Christie: No recollection of aides telling of GWB lane closures
With two of his former aides found guilty of political payback at the George Washington Bridge, Governor Christie turned to a national audience Monday to again profess his lack of knowledge about it and insist that the 2013 lane-closure scheme does not reflect his leadership.
In a partial interview with Charlie Rose that aired Monday morning on CBS, Christie said that the Friday guilty verdicts against Bridget Anne Kelly and Bill Baroni “confirmed what I thought” on Jan. 9, 2014. That’s the day after The Record published an email written by Kelly, his former deputy chief of staff, calling for “traffic problems in Fort Lee” that prosecutors say was an order to reduce access lanes to the bridge in Fort Lee.
Baroni, then the deputy executive director of the Port Authority, was in on the scheme with Kelly, the jury found. His former deputy, David Wildstein, pleaded guilty in the case and told prosecutors that the lane reductions were intended as punishment to Fort Lee’s Democratic mayor, Mark Sokolich, for not endorsing Christie’s re-election. Besides those three, Christie’s political mentor, former Port Authority chairman David Samson, has admitted to bribery in a separate investigation related to the lane-closure scandal. Christie’s former transportation commissioner, Jamie Fox, remains under indictment for his alleged role in the bribery scheme with Samson.
Christie has maintained he had no knowledge of the traffic plot until it came to light in January 2014. But six people testified at the trial - including his top strategist, another deputy chief and his lead spokesman - that he was told of his staff’s involvement before then.
And Kelly, Baroni and Wildstein all said in the trial that Christie was told of the lane closures as they happened. Christie, who sat down with Rose for the interview in his Mendham home Sunday, said he specifically has “absolutely no recollection” of a conversation outside the World Trade Center site on Sept. 11, 2013, the third day of the lane closures. Wildstein, who grew up with Christie, testified that Baroni told the governor of the traffic and the mayor’s calls for help and laughed.
“If they would have told me that, Hey we’re creating traffic at the George Washington Bridge in order to punish the mayor for not endorsing you, I would have remembered that. And they never said that,” Christie said.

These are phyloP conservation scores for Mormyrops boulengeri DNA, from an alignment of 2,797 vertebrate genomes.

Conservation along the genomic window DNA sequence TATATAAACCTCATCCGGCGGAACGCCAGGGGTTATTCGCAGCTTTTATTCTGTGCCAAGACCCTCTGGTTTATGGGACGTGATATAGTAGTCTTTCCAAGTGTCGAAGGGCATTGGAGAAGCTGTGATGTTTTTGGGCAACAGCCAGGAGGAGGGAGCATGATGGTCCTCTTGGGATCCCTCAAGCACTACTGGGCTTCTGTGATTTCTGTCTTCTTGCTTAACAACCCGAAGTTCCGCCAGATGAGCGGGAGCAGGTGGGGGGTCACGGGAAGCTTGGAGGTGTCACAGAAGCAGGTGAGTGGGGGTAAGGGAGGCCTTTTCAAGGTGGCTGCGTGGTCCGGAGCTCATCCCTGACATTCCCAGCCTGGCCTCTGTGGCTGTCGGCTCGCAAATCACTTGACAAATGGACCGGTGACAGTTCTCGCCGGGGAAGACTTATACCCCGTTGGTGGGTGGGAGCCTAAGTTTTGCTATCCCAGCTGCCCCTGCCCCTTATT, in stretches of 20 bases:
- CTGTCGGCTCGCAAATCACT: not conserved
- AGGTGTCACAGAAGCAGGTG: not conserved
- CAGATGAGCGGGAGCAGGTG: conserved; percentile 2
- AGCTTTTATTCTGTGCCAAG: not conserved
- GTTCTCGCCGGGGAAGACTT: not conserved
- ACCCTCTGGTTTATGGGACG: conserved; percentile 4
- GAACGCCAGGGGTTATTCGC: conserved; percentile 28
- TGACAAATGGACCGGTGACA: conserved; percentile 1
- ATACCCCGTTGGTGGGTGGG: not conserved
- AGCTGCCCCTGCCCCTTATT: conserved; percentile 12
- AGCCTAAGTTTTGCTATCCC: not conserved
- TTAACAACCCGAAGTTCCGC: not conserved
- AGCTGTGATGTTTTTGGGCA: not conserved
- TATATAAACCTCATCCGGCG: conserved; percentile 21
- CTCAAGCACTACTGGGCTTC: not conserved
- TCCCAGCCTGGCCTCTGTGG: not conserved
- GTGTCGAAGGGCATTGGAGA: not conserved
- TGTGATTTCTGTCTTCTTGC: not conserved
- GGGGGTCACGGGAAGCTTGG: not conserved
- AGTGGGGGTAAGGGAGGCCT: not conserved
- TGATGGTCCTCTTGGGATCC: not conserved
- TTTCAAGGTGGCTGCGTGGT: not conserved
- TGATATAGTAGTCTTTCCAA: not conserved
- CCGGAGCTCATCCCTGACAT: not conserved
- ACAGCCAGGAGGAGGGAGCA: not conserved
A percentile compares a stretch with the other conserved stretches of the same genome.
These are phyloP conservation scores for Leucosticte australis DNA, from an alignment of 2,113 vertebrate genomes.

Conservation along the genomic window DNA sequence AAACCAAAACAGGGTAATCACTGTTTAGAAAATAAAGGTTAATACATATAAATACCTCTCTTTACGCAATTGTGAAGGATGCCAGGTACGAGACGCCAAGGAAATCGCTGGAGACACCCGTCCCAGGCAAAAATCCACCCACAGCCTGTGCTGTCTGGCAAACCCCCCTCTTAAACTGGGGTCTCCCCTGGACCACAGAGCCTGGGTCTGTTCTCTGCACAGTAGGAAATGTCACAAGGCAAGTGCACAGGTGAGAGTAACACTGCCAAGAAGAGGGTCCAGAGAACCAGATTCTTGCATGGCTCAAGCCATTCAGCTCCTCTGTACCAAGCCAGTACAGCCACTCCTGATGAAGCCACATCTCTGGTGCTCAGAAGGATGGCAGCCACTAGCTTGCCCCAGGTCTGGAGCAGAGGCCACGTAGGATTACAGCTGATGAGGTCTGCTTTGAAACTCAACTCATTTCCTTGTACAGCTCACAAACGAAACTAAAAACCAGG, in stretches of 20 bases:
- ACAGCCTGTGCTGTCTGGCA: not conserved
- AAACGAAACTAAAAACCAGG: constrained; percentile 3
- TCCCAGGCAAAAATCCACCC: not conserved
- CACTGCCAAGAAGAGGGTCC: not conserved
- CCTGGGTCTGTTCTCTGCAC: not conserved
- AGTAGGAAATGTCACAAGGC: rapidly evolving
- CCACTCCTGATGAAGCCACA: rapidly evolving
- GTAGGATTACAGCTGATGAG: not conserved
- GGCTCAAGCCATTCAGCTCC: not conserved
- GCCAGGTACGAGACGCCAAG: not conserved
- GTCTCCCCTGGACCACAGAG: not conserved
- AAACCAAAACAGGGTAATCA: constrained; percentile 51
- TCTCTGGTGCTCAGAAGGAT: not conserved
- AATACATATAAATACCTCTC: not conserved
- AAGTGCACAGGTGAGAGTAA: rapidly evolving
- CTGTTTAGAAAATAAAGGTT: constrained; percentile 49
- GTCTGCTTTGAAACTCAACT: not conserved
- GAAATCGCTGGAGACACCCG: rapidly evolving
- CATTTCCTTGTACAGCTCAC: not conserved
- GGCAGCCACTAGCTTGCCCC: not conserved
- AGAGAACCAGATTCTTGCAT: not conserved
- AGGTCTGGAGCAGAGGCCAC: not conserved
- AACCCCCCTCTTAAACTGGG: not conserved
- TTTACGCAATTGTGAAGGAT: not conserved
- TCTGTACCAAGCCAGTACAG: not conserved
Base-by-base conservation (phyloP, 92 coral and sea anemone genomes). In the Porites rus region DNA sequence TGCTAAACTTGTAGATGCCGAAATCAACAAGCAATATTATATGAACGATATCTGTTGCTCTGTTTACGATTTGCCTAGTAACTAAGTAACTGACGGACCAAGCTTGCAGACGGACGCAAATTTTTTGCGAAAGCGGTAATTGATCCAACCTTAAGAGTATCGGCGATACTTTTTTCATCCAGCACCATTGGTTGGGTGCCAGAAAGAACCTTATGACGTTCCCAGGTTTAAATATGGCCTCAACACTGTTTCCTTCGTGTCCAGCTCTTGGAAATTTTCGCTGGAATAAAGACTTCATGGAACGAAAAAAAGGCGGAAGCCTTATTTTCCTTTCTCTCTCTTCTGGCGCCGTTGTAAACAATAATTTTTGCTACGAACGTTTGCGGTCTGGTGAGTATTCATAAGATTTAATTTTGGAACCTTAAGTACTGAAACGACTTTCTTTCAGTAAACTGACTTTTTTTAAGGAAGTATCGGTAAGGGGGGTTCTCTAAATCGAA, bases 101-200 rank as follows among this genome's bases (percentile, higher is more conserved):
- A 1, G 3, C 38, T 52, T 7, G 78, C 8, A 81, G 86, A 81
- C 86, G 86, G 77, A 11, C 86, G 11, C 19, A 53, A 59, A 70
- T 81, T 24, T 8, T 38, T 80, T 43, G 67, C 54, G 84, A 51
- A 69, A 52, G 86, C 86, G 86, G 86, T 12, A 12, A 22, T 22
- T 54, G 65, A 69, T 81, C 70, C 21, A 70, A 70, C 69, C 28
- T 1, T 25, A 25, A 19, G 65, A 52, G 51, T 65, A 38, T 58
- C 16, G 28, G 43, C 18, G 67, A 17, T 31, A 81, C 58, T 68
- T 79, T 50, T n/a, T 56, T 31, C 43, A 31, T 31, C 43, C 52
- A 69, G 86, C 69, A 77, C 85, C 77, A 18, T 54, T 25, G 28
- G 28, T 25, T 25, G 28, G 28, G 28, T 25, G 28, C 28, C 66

The full interview with Rose is schedule to air at 7 p.m. on Bloomberg.
The trial pulled back the curtain on an administration where workers relentlessly sought to please the governor and portray him in the best light ahead of his 2013 victory. And it showed in evidence and testimony how others not charged in the case - such as his former deputy and campaign manager Bill Stepien - aggressively courted Democratic officials with gifts, meetings with the governor and items from the Port Authority “goody bag,” such as tours of the new trade center.
But Christie — even after four of his aides have been found guilty of various misdeeds and another remains under indictment — brushed off the guilty verdict as an reflection of his leadership and laid the blame on Kelly. He said he has had 25 people serve on his senior staff over his seven years as governor and “I had one person who didn’t get it.”
“I don’t think it says anything about me. I think it says everything about that person,” Christie said, calling the plot “one of the most abjectly stupid things I’ve ever seen.”
Christie’s popularity has suffered in the fallout of the scandal. Even his friend Donald Trump, the Republican nominee for president, insisted during the primary campaign, when Christie was still running, that the governor “totally knew” about it. Christie has acknowledged that the scandal had some impact on Trump’s decision to bypass him for his running mate.
Christie, the former prosecutor for New Jersey, turned to an old foil, the media, saying his precipitous drop in popularity was due to negative press coverage and an inability to defend himself.
“If the media and others attack you relentlessly for three years and you cannot defend yourself because you are in the middle of cooperating in the judicial process and cannot stain that process - then if there’s only one line of information, then people will believe the line of information they’re being given,” Christie said. “Their conclusion is a snapshot in time. I can’t tell you how many times I’ve been told my political career was over. Here I am.”